If you’re feeling bench press in your shoulders, then you’re probably not doing the exercise properly.
Let’s look at the reasons why you may feel bench press in your shoulders as well as ways to fix it.
Feeling Bench Press In Shoulders?
In my 10+ years’ experience of training, I’ve found the following reasons explain why you feel your shoulders work in bench press:
- Weak Chest Muscles
- Errors In Technique
- Poor Mind-To-Muscle Connection
- Too Wide Grip
- Poor Posture
- Weak Shoulder Muscles
- Shoulder Injury
- Lifting Too Heavy
- Doing Shoulder Exercises Before Bench Press
Let’s explore these in more detail.
1. Weak Chest Muscles
The bench press is a compound exercise. This means it works multiple muscle groups at the same time, including your chest, shoulders, and triceps.
So, if any one of these muscle groups are particularly weak, the others have to compensate so that you can actually lift the weight.
If you have weak chest muscles, your shoulders and triceps must do extra work. As a result, you’re more likely to feel bench press in your shoulders and triceps rather than your chest.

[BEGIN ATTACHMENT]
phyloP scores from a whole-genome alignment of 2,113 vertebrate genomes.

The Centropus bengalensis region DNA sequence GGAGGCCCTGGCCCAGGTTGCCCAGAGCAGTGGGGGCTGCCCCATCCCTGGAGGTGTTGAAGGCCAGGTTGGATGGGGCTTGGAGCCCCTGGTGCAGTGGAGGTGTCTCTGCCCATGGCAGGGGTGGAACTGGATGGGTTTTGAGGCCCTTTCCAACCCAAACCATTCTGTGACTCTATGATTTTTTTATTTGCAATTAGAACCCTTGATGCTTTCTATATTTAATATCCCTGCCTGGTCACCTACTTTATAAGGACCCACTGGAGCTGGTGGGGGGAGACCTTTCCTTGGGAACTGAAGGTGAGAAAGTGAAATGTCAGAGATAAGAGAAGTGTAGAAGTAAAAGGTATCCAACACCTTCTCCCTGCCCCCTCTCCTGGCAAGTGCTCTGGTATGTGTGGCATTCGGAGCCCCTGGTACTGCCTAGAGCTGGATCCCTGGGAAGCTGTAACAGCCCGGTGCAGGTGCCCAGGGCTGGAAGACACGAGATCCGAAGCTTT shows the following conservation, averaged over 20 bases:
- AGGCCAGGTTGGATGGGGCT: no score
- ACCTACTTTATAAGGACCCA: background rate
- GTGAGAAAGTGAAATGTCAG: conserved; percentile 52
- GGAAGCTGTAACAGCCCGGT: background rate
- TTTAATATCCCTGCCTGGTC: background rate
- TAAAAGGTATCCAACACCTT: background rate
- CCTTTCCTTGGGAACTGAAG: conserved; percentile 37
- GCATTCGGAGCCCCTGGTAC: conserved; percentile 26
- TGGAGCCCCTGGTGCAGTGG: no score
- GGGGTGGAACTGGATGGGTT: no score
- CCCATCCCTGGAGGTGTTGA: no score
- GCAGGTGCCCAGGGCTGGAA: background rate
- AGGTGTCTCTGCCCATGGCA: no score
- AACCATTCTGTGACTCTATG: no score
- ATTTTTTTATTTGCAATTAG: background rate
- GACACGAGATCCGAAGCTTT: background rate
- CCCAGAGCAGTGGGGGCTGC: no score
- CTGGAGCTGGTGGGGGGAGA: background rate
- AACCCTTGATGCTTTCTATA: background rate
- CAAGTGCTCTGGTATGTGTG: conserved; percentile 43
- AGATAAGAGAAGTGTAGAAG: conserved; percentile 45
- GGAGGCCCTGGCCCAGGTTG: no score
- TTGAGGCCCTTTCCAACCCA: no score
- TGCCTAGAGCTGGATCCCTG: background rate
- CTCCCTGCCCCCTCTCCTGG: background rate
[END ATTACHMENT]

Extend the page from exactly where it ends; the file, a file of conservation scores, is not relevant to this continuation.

Solution: Strengthen Your Chest Muscles
By strengthening your chest muscles, they’ll be able to push more weight during bench press which will take some of the load off your shoulders and triceps.
Less load on shoulders means that you’ll feel the exercise in your chest rather than your shoulders.
To strengthen your chest muscles, you can either do compound movements like bench press and push-ups or isolation exercises like flyes and pec dec.
Isolation exercises solely work the chest, so these are great if you want focus specifically on strengthening your chest.
2. Errors In Technique
Another common reason why you feel bench press in your shoulders is errors in your lifting technique.
Common technique errors that I see include:
- Flared-out elbows
- Not retracting your shoulder blades
- Not completing the full range of motion
Solution: Use The Correct Technique
Rather than flaring out your elbows, the elbows should be approximately 45 degrees away from your body. This helps keep the focus on your chest and will reduce the risk of injury.